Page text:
– Thom A
    Jul 3, 2023 at 21:43
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    @zx8754 I often downvote and close many low quality posts, and move on. IF the post looks close to being salvageable with some minor edits by the OP then I may also leave a comment on what could/should be improved, and move on. Life is too short to spend training others how to clearly communicate their needs if they don't want to learn. If they put in minimal effort in posting, it's likely to be met with minimal effort to help.
    – Drew Reese
    Jul 3, 2023 at 22:40
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    @zx8754 Re "To me questions are implied, there is no need for a question sentence.", just no! Absolutely not. Why on earth do you endorse the the bar being set so absurdly low on SO that there is not even the requirement for a question to include a sentence that ends with ?. Your comment astounds me.
    – skomisa
    Jul 4, 2023 at 1:02
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    @zx8754 There are two points of discussion: 1) I got an audit question to evaluate. The "correct" answer seems to be decided by community vote instead of objective metrics. Just because it has upvotes does not mean that the question factually meets certain standards. 2) Overall standards for posting questions. I would argue that if average community evaluation is a valid measure of quality, the average quality will continue to reduce over time. The point of moderation is to increase the quality to prevent exactly this.
    – StephanT
    Jul 4, 2023 at 7:24
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    On a related note: would it be possible to only show audit questions that have at least one tag matching a tag that the person posted at least X answers/comments on? Although I agree that [r] should not be treated differently, this would avoid frustration with the audit system.
    – StephanT
    Jul 4, 2023 at 7:29
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    @zx8754 Actually, the fact that the question has 10 answers may be a clue that's something wrong -- in general, haven't opened this one -- specifically because an unclear question tends to attract answers that are all over the place as each answerer is going for a different question. Also, if the code is working, and the OP is looking for criticisms/improvements, then the question may be better suited to codereview.stackexchange.com instead. Jul 4, 2023 at 7:45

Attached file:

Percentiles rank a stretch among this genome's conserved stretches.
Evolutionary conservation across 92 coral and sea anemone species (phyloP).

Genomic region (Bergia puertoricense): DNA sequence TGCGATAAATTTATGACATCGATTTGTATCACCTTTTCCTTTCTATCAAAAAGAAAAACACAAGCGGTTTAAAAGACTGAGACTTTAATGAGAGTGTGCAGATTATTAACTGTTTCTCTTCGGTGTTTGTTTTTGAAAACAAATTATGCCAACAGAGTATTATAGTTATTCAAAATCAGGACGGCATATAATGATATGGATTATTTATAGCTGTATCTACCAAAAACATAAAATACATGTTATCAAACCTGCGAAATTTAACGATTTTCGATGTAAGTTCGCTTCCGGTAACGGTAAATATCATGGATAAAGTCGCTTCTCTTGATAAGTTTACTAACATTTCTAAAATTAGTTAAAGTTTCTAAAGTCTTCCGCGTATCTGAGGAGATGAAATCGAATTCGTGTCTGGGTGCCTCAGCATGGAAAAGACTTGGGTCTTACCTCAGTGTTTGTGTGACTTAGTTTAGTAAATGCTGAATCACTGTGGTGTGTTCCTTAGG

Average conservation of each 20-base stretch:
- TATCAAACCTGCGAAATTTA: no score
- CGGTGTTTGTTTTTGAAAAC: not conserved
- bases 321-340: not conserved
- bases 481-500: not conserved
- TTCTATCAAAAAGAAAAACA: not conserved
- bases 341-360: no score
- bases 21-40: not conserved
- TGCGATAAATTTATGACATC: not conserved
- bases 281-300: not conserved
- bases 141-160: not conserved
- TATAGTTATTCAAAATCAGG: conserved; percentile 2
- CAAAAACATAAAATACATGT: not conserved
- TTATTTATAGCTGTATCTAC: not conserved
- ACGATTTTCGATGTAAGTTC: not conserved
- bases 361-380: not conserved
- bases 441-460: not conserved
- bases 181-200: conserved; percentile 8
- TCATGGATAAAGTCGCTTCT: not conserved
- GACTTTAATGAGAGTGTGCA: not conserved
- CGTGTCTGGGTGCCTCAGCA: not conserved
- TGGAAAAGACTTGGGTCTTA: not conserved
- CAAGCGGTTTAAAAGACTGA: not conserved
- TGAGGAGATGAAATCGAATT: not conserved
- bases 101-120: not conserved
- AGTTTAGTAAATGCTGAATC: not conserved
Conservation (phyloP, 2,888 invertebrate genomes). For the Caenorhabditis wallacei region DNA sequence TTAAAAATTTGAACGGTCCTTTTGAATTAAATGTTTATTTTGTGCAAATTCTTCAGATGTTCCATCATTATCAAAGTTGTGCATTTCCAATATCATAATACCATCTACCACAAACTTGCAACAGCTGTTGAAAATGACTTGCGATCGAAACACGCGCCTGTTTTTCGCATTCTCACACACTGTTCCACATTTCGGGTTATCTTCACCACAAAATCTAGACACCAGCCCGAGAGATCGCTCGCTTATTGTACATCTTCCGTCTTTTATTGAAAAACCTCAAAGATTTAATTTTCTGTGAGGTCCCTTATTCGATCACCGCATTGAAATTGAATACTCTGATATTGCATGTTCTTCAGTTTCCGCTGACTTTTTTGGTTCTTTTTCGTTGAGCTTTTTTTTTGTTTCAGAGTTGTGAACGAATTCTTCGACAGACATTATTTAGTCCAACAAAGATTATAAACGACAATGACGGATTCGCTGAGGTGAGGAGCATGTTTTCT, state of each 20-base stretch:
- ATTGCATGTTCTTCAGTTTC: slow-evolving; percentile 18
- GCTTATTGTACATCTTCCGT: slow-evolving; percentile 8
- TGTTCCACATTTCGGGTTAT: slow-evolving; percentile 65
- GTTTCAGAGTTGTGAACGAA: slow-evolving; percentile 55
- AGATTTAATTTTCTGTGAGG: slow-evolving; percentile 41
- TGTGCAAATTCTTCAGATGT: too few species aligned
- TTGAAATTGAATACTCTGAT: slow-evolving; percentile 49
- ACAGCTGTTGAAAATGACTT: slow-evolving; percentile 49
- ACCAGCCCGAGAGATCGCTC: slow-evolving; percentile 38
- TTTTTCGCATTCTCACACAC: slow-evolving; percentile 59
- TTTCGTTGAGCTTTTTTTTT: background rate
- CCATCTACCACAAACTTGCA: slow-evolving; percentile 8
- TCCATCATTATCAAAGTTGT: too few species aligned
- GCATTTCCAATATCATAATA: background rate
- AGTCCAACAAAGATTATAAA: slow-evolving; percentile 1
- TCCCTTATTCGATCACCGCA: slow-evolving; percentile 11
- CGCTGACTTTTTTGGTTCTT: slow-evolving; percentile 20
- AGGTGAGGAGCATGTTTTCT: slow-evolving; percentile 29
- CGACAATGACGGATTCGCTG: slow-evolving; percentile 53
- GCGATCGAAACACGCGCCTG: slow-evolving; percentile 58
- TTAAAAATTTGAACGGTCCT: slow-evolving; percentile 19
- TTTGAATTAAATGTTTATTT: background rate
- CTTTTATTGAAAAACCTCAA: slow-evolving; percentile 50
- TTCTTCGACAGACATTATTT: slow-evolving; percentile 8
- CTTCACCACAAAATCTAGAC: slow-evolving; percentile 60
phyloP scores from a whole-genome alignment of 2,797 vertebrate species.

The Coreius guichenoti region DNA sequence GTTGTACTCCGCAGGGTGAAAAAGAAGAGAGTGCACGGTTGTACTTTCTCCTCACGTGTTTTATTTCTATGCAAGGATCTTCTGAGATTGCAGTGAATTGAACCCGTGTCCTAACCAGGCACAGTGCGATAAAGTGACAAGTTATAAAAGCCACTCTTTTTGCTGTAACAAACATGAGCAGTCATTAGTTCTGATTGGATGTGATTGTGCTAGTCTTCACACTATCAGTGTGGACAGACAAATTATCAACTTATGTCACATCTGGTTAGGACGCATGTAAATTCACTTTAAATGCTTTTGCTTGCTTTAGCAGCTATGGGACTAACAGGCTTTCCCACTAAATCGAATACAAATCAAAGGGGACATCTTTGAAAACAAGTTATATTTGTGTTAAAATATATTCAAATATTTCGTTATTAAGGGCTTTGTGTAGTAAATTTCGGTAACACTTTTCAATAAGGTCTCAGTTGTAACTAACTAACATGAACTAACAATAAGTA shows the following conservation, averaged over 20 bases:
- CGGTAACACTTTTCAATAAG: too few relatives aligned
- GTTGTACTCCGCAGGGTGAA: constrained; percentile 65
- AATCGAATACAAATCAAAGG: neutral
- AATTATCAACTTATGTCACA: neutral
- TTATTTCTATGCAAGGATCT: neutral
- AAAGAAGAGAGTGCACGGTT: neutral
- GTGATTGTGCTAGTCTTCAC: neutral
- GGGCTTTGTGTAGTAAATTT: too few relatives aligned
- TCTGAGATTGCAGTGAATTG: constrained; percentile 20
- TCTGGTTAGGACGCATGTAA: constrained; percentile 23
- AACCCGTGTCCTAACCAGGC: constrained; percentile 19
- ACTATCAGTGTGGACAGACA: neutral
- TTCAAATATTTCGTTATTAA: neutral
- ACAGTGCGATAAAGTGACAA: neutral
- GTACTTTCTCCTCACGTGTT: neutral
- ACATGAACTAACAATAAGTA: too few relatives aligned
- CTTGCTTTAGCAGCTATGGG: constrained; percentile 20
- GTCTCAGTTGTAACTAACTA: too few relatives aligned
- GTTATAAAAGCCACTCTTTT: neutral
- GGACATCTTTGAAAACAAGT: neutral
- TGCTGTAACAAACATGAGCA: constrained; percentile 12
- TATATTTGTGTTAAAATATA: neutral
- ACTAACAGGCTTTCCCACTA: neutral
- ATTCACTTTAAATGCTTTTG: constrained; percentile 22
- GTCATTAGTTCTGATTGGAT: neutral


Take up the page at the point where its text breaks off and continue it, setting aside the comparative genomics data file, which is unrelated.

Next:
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    In many years of programming I came to the simple conclusion. If you cant articulate the problem, it is that exact reason why you cant solve it. If someone writes long waffle and maybe whines its not working but actual requirement is vauge or expected behavior not stated people make random guesses and sure, one may hit on the answer by chance, but 10 stabs in the dark doesnt mean it was a great question it just means 10 people had a possible opinion for an answer that might get them points
    – BugFinder
    Jul 4, 2023 at 10:52
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    @BugFinder in this case all answers give the exact same result, with various performances differences about speed/maintainability. Given R has multiple packages aiming at the same functional results but geared toward different kind of input (volume/format). This is exactly the goal of SO IMHO: provide a knowledge base of how to perform a task, so there's no stab in the dark, even at first revision the question is understandable, it has input, desired output, and show a try at the task, I.e this question has a MCVE. Willing a sentence with an interrogation mark is clearly nitpicking here IMHO.
    – Tensibai
    Jul 4, 2023 at 16:12
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    @skomisa: I don't think either the particular punctuation ? or grammatical structure as a query is required. I have asked several questions where I pretty much explicitly say "I'm looking for X." rather than "How do I X?" What's important is being clear on what answers should provide.
    – Ben Voigt
    Jul 4, 2023 at 21:24
3

I would vote 'looks ok'.

The question that I asked has a reproducible example (in the first chunk of code), a clear objective ("to find the index of first 1 in the last sequence of 1s (indicated by ^ in the above code)") and shows my attempts (in the second chunk of code).

Admittedly, there are two things that could enhance the quality of the question.

First, I should not simply remove the term 'verbose' in the first edit. I was planning to replace the term 'verbose' with a better term, which I failed to find at the moments of first editing. I just changed the term to 'sub-optimal'.

Second, I should not add benchmark without providing more explanation. It was added to justify why I select the accepted answer. This can certainly confuse people with fresh eyes and thus I removed it.

Final note, Stack overflow has a huge community that consists of people with different culture, knowledge, standard and perspective. It is impossible to create a question or answer that satisfy everyone. Therefore, I would kindly encourage you to be broad-minded before making any harsh judgement.

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    I personally find that the benchmark, and its associated "fastest way to find the first 1 of the last 1 sequence" are the things that would sustain that question, because it's then actually answerable. Currently, it's a bunch of opinion-answers on how one finds it most elegant. At least, with benchmark and a target of speed, one can then choose an actual fastest answer. Jul 5, 2023 at 15:31